A group of West Vancouver parents has written a letter to health officials saying there has been a communications breakdown when it comes to COVID-19 exposures in schools.
In an open letter to provincial health officer Dr. Bonnie Henry and Vancouver Coastal Health Chief Medical Health Officer Dr. Patricia Daly, parents at Caulfeild Elementary asked for more transparency in releasing information about COVID-19 in schools.
They asked for school exposure events to be publicly disclosed promptly and entire cohorts should be isolated when a case of COVID-19 arises.
“Instead of waiting for contact tracing to identify which close contacts need to self-isolate, notify parents and teachers immediately and require the entire cohort self-isolate and have contact tracing identify which students are able to return to class,” the letter reads.
The letter also said siblings of children in cohorts that have been exposed should be asked to self-isolate.
The BC Teachers’ Federation says it has expressed similar concerns to health officials.
“What’s really confusing to people is that there’s a lot of self-reporting happening by families on social media and it is not at all matching what is being officially reported,” BCTF president Teri Mooring said.
“So officially there’s been no clusters, no outbreaks reported even though the information being shared seems contrary to the definitions that we understand that a cluster to be and an outbreak to be.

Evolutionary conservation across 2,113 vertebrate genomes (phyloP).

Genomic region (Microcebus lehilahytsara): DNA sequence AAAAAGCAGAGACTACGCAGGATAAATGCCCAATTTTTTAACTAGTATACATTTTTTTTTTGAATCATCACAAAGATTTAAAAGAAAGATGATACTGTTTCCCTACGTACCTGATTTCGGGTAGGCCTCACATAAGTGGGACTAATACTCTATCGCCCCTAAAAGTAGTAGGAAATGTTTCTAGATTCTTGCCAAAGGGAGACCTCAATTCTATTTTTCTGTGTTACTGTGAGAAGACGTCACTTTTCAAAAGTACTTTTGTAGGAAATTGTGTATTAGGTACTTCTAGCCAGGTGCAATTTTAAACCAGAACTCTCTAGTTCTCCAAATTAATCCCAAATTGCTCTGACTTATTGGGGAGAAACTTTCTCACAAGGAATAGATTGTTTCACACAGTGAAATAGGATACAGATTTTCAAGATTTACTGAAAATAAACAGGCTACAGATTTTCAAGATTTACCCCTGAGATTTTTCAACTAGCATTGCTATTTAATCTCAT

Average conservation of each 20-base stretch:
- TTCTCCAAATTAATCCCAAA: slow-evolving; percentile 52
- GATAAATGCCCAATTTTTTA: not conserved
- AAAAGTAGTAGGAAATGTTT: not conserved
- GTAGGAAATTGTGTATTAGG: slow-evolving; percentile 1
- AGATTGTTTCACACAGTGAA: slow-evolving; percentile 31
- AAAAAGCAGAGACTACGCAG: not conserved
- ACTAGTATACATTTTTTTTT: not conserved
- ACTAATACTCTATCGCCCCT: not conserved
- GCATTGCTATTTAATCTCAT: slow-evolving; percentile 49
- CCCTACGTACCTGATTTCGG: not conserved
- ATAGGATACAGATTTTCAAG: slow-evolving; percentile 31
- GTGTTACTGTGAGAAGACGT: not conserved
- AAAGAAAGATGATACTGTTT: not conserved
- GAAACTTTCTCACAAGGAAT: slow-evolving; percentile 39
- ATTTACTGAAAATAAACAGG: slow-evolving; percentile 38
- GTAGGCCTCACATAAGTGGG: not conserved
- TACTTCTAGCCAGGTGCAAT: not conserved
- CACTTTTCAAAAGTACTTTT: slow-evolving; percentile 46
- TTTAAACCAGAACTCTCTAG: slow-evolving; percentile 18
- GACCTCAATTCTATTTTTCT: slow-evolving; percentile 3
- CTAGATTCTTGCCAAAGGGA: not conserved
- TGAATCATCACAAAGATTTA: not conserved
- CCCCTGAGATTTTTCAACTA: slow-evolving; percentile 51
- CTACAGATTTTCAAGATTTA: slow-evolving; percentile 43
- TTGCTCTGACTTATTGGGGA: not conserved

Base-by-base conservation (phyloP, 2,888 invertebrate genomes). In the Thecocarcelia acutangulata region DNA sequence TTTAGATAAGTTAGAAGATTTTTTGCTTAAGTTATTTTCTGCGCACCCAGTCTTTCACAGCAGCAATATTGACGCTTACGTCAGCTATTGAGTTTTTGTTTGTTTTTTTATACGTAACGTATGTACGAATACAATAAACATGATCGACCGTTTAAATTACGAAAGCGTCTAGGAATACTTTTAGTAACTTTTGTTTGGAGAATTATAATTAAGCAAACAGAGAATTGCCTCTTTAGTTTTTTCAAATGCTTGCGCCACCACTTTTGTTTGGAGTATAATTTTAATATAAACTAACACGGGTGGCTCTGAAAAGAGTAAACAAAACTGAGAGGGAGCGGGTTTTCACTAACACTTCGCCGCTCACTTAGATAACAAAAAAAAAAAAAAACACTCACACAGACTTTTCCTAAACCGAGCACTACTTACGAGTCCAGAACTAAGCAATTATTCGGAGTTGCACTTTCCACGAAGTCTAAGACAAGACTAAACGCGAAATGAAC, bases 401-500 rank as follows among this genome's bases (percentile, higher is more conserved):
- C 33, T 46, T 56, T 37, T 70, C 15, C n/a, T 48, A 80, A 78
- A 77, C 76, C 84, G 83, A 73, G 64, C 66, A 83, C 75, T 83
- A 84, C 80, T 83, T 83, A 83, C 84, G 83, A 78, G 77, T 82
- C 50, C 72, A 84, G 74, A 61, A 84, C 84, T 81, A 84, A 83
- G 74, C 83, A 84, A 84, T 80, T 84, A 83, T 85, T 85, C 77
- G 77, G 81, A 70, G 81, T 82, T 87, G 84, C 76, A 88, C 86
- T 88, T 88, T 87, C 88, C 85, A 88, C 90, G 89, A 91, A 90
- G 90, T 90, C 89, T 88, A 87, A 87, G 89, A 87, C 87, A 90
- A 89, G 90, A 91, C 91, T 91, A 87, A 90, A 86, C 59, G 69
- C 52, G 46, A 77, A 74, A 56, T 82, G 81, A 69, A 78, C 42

“While this discrepancy continues and while there isn’t faith in the fact that there’s transparency and full reporting on the behalf of the local health authorities, we will continue to get-sharing by families on social media and disclosures on social media.”
Parents of kids at Caulfeild have said they have taken to social media to share information on the number of COVID-19 cases in a Grade 2 class there due to a lack of information from B.C. public health officials. They’re going to continue sharing it amongst themselves.
Sherrie Robinson told Global News that when parents first received a letter notifying them there had been an exposure, they felt there weren’t nearly enough details.
She said parents were left wondering if they should get their kids tested — including one mom, who fibbed to get her asymptomatic daughter tested.
“And if that was my kid, I’d be doing the same thing. And thank god she did, because it ended up being a positive,” she said.
Parents have shared among themselves positive results in seven out of 15 children in one Grade 2 class — and they say some family members are getting sick, too.
Robinson said she’s aware of three Caulfeild moms, a grandparent and a sibling at another school who’ve tested positive for the coronavirus.
The province said Monday there have been 50 exposures at B.C. schools, but Henry said that there has not been widespread transmission.
“We need to recognize that our goal, our overriding goal is to ensure that kids are safely in school,” she said. “What we have seen and what we continue to see are very low-risk exposure events and very few, if any, transmission events in schools.”
During a Monday press briefing, Henry said that all exposure events at schools are being posted and it is important to be careful about what information is made public.
“We do know that some students and parents and teachers have shared the information and sometimes that is perfectly appropriate for them to do,” he said.
“But we also know that some students and teachers and staff who have shared information have been the recipient of nasty notes and bad behaviour. And that makes people very concerned and afraid to share their information and in many cases, reluctant to go for testing or to engage and let people know what’s going on.”
— With files from Simon LittleView link »